When you stop to think about it, the idea that most mammals lose consciousness for a few hours each night is pretty strange. But sleep’s long evolutionary history serves as a testament to how important it is. Lizards sleep, birds sleep, mammals sleep, and data published Wednesday in Nature suggests that sleep is hundreds of millions of years older than scientists previously thought.
This new study pushes back the evolutionary origin of sleep to somewhere around 450 million years ago. Study co-author Philippe Mourrain, Ph.D., an associate professor of psychiatry and behavioral sciences at Stanford University, bases that claim on his work on zebrafish. According to Mourrain’s work, their sleep patterns indicate that sleep itself may have emerged along with the first vertebrates in the ocean.
“It’s an exciting era which should lead to a broader definition of sleep across all the animal kingdom,” Mourrain tells Inverse. “Our findings hence suggest that sleep patterns may have emerged with the first aquatic vertebrates.”
Even more importantly, those first aquatic vertebrates probably slept in ways that are familiar to humans today.
Based on heart rate, muscle movements, and brain activity in the dorsal pallium — the zebrafish equivalent of the human neocortex — Mourrain showed that when zebrafish sleep, they enter two stages: “slow bursting sleep” and “propagating wave sleep.”
These patterns, Mourrain and his co-authors explain, have clear parallels to human sleep.
The zebrafish’s “slow bursting sleep” is similar to slow wave sleep, which in humans is the deepest stage of non-REM (rapid eye movement sleep) and can play a role memory consolidation. The “propagating wave sleep” has parallels to REM sleep in humans, which is the stage when vivid dreaming can occur and the body is usually paralyzed.
Because humans and zebrafish shared a common ancestor over 400 million years ago, this work suggests that the creatures that preceded both us and our distant zebrafish cousins had already tapped into the restorative power of sleep.
But the fact that their sleep stages are so similar to ours is especially noteworthy because it shows that sleep follows a similar stage-like pattern across a variety of creatures. For instance, in 2016 a Science study on bearded dragons showed that they also enter REM sleep. The authors of that paper speculated that because the reptiles enter these sleep cycles, bearded dragons may also dream.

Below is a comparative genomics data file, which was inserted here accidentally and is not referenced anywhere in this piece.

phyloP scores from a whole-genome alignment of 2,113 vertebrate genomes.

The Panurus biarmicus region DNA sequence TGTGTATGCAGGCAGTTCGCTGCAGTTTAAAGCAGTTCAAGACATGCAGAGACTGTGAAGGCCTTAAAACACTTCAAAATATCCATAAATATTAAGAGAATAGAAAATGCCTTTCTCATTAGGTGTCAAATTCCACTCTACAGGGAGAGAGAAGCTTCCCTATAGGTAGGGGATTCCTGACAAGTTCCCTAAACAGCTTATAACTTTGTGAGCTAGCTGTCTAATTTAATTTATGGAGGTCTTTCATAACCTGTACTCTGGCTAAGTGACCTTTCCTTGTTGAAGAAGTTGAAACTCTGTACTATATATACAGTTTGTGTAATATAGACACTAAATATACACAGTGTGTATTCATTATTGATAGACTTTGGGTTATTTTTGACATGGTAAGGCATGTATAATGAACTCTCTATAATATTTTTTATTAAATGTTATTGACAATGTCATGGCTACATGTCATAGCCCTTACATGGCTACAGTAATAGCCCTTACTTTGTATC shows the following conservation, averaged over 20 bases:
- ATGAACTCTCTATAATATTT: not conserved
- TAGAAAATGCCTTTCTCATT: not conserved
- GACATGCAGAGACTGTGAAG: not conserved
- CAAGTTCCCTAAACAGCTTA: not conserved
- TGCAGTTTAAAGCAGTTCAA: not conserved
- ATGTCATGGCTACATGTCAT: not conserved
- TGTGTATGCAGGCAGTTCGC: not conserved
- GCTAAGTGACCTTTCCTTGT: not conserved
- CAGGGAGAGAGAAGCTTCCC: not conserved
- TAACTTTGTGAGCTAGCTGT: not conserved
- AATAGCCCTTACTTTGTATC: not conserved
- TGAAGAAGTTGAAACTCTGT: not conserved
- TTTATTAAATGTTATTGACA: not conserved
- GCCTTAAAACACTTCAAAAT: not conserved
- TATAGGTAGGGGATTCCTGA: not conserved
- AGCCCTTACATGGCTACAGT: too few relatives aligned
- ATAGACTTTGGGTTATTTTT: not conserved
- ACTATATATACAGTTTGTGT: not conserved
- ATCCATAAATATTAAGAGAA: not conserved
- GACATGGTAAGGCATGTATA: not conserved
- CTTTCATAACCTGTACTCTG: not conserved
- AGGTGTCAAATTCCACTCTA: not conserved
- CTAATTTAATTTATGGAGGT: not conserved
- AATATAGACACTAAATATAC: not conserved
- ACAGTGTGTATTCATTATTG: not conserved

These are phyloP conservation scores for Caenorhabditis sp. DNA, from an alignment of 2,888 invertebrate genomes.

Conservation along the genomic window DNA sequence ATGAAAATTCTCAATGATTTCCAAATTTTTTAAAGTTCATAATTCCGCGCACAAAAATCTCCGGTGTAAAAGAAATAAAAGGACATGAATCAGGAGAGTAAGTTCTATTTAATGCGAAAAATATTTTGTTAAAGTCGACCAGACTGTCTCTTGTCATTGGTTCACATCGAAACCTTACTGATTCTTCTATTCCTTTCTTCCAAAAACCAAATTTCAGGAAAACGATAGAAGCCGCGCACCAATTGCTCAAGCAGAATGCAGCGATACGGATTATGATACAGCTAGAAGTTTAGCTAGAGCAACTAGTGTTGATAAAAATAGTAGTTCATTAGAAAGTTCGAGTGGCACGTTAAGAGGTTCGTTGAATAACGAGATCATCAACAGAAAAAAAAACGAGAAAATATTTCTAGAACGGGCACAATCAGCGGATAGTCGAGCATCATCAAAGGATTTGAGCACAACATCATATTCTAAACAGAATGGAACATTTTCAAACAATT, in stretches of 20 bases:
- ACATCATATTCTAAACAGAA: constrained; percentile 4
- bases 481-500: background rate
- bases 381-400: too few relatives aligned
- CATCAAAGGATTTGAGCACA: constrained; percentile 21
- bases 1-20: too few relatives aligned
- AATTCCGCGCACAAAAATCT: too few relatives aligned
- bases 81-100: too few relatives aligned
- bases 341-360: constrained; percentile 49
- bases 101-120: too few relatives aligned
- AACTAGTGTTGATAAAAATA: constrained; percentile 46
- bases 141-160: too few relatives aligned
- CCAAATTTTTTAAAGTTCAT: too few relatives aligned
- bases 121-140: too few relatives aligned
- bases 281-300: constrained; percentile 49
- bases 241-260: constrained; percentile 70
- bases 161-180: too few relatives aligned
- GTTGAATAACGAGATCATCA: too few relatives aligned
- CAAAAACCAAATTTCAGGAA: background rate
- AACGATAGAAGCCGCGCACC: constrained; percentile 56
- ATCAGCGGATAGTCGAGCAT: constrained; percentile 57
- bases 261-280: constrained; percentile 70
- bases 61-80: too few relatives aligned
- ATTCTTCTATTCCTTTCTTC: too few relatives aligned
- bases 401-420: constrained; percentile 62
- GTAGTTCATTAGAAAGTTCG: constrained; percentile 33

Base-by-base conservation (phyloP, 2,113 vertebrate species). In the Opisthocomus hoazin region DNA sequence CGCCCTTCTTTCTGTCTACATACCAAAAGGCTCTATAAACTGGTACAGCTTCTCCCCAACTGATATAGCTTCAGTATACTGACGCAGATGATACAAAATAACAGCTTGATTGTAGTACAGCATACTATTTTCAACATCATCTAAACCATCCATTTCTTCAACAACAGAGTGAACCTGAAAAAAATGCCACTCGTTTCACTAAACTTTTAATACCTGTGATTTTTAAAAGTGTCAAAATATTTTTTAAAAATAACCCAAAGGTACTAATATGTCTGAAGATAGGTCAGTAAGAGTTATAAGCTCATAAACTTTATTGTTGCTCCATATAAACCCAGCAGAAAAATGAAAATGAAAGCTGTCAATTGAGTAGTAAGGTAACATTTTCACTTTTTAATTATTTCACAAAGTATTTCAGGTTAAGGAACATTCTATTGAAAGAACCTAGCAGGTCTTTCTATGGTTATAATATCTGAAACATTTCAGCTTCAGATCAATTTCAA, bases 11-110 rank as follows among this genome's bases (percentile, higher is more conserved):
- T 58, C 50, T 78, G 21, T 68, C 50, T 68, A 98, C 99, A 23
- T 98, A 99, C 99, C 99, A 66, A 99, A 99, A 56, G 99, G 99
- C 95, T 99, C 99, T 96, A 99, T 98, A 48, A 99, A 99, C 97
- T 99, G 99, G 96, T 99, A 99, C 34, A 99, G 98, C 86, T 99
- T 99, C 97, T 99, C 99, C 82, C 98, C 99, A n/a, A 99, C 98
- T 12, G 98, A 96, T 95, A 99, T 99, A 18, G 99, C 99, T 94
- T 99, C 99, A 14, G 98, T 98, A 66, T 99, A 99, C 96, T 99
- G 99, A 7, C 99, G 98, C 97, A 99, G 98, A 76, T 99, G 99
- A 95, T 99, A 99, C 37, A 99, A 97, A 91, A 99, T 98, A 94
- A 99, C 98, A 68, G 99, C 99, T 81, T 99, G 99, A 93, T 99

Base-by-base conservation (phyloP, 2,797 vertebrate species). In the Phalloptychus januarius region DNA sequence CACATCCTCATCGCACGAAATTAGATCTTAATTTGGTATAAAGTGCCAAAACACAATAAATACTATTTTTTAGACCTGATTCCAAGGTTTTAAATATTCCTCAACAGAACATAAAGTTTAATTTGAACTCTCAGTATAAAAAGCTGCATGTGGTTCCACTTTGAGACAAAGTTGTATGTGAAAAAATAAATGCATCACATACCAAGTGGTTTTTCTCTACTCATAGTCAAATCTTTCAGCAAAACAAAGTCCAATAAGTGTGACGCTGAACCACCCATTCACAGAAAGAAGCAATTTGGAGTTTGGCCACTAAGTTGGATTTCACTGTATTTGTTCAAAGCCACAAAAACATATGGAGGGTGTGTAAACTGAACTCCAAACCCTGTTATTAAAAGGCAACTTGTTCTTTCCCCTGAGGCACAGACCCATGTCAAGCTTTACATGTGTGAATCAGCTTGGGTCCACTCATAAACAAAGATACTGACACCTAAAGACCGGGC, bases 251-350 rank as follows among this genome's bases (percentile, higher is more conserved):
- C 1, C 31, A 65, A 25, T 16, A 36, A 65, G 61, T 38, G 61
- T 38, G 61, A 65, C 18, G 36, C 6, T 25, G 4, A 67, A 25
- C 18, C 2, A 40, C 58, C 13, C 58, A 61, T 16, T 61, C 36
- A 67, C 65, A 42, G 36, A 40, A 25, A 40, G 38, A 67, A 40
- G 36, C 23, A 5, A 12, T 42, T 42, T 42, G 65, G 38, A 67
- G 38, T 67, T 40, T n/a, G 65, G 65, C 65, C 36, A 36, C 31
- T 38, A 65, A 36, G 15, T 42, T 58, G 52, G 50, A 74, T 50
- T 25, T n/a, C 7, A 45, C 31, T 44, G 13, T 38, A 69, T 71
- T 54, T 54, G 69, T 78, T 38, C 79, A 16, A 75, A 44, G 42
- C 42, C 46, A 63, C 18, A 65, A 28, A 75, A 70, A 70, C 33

That finding, taken together with this new data on zebrafish, says Mourrain, points to the idea that sleep has universal “brain and body signatures,” including sleep stages, that underscore its importance.
“Something that evolved so long ago and persists this long is testament to its importance,” Mourrain adds. “The pervasiveness of these signatures speaks to a core function shared by all animals.”
But we’re still left scrambling to find exactly why sleep has been so important for so long. Mourrain calls that a “burning question.”
Already, we know that sleep plays an important role in learning, as well as mental and physical health. On a cellular level, sleep helps to remodel the connections between neurons, repair DNA, and clear toxins from the brain.
Mourrain’s team’s new findings on zebrafish suggest that sleep is a tool that’s been refined across thousands of species that have lived and died over at least 450 million years. That makes sleep one of evolution’s most powerful gifts, and he hopes that these findings at least drive home that it’s not a waste of time.
“It isn’t [a waste of time] for all other animals, so its not for us either,” he says. “Abuse it at your peril.”
Abstract: Slow-wave sleep and rapid eye movement (or paradoxical) sleep have been found in mammals, birds and lizards, but it is unclear whether these neuronal signatures are found in non-amniotic vertebrates. Here we develop non-invasive fluorescence-based polysomnography for zebrafish, and show — using unbiased, brain-wide activity recording coupled with assessment of eye movement, muscle dynamics and heart rate — that there are at least two major sleep signatures in zebrafish. These signatures, which we term slow bursting sleep and propagating wave sleep, share commonalities with those of slow-wave sleep and paradoxical or rapid eye movement sleep, respectively. Further, we find that melanin concentrating hormone signalling (which is involved in mammalian sleep) also regulates propagating wave sleep signatures and the overall amount of sleep in zebrafish, probably via activation of ependymal cells. These observations suggest that common neural signatures of sleep may have emerged in the vertebrate brain over 450 million years ago.